The government has raised natural gas price by 6 per cent to its highest level in two years, a move that will result in higher CNG and cooking gas prices.
The price paid to most of natural gas produced from domestic fields will be USD 3.06 per million British thermal unit (mmBtu) for six months, beginning April 1, from current USD 2.89, according to a notification issued by oil ministry's Petroleum Planning and Analysis Cell.
Natural gas prices are set every six months based on average rates in gas-surplus nations like the US, Russia and Canada.
India imports half of its gas which costs more than double the domestic rate.
This is the second straight increase that would take the rates to their highest level since April-September 2016 when a similar price was paid to domestic producers.
The increase in price will boost earnings of producers like Oil and Natural Gas Corp (ONGC) and Reliance Industries (RIL), but will also lead to a rise in the prices of CNG and piped cooking gas, which use natural gas as input. It would also lead to higher cost of urea and power production.
Also, the ceiling on price for gas produced from new fields in difficult areas like deep water, ultra deep water, high temperature and high pressure fields has also been raised to USD 6.78 per mmBtu for April to October 2018 period, up from current price ceiling of USD 6.30.
The hike would increase the cost of domestic gas-based power generation by about 3 per cent. It would also result in an increase in CNG and piped cooking gas prices by 50-55 paise per and 35-40 paise per standard cubic meter, respectively.
But for gas producers like ONGC, it will result in more revenues. Every dollar increase in gas price results in Rs 4,000 crore additional revenue for PSUs on an annual basis. ONGC is the country's biggest gas producer, accounting for more than 70 per cent of the 90 million standard cubic meters per day current output.
All of its gas, as well as that of Oil India Ltd and private sector RIL's KG-D6 block, are sold at the formula approved in October 2014. This formula, however, does not cover gas from fields like Panna/Mukta and Tapti in western offshore and Ravva in Bay of Bengal.
Gas price was last hiked to USD 2.89 per mmBtu for October 2017 to March 2018 period from USD 2.48 in the previous six months. This was the first hike in nearly three years.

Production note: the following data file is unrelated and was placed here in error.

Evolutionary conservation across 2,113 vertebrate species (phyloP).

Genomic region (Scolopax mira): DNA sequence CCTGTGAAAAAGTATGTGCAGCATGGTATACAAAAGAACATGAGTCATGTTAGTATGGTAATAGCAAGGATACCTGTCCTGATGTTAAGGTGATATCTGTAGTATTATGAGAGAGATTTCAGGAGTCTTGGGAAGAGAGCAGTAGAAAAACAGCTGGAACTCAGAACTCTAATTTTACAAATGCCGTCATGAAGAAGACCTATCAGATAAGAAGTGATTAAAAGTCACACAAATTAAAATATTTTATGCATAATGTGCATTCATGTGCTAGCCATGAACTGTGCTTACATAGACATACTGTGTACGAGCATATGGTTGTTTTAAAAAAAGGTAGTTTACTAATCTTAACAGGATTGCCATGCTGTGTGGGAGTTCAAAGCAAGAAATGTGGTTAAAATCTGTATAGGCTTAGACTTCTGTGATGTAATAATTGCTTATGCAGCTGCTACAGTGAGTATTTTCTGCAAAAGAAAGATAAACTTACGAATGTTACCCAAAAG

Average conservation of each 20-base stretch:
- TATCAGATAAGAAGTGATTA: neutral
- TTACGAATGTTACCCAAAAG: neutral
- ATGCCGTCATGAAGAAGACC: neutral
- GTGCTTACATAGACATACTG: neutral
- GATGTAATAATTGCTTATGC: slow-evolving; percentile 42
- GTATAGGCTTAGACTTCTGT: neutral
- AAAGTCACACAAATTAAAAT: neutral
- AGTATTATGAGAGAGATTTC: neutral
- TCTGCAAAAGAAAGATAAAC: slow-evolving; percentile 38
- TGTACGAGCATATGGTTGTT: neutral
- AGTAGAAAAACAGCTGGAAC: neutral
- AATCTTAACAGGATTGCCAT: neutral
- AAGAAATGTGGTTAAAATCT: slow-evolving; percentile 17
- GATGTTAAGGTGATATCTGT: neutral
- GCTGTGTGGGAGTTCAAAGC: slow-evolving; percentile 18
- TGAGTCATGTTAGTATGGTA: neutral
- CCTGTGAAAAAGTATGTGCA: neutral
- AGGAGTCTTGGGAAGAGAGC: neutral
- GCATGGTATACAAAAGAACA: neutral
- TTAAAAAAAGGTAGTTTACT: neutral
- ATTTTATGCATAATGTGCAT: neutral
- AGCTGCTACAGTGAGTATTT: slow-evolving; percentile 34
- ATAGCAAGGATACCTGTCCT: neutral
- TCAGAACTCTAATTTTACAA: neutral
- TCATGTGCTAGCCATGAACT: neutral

Commenting on the development, Icra said the increase "is expected to provide some succour to (gas) producers."
"Nevertheless, the revised gas price still remains at break even or below the average cost of production for many producers for a sustained period, leading to losses, which has forced the industry to seek a floor price," it said in a note.
Additionally, the appreciation of the Indian rupee against the US dollar in FY2018 also dampens the realisations of the gas producers.
"The absence of a floor and sustained low prices, as has been seen in the past few years post implementation of the modified Rangarajan formula, make exploration and production unviable even for benign geologies and would act as a deterrent in achieving a higher share of gas in the energy consumption of the country targeted by the government of India," Icra said.
The issue of such low prices for a sustained period would have to be addressed on a priority basis in order to incentivise domestic production and balance the interest of upstream producers with consumers, it said, adding that the ceiling price for difficult fields too is not lucrative enough.
The government had in October 2014 announced a new pricing formula that calculated local rates by using prevailing price in gas surplus nations like the US, Russia and Canada.Rates according to this formula are revised every six months - on April 1 and October 1, taking weighted average price at Henry Hub of the US, National Balancing Point of the UK, rates in Alberta (Canada) and Russia with a lag of one quarter.
So, the rate for April to September is based on average price at the international hubs during January to December, 2017.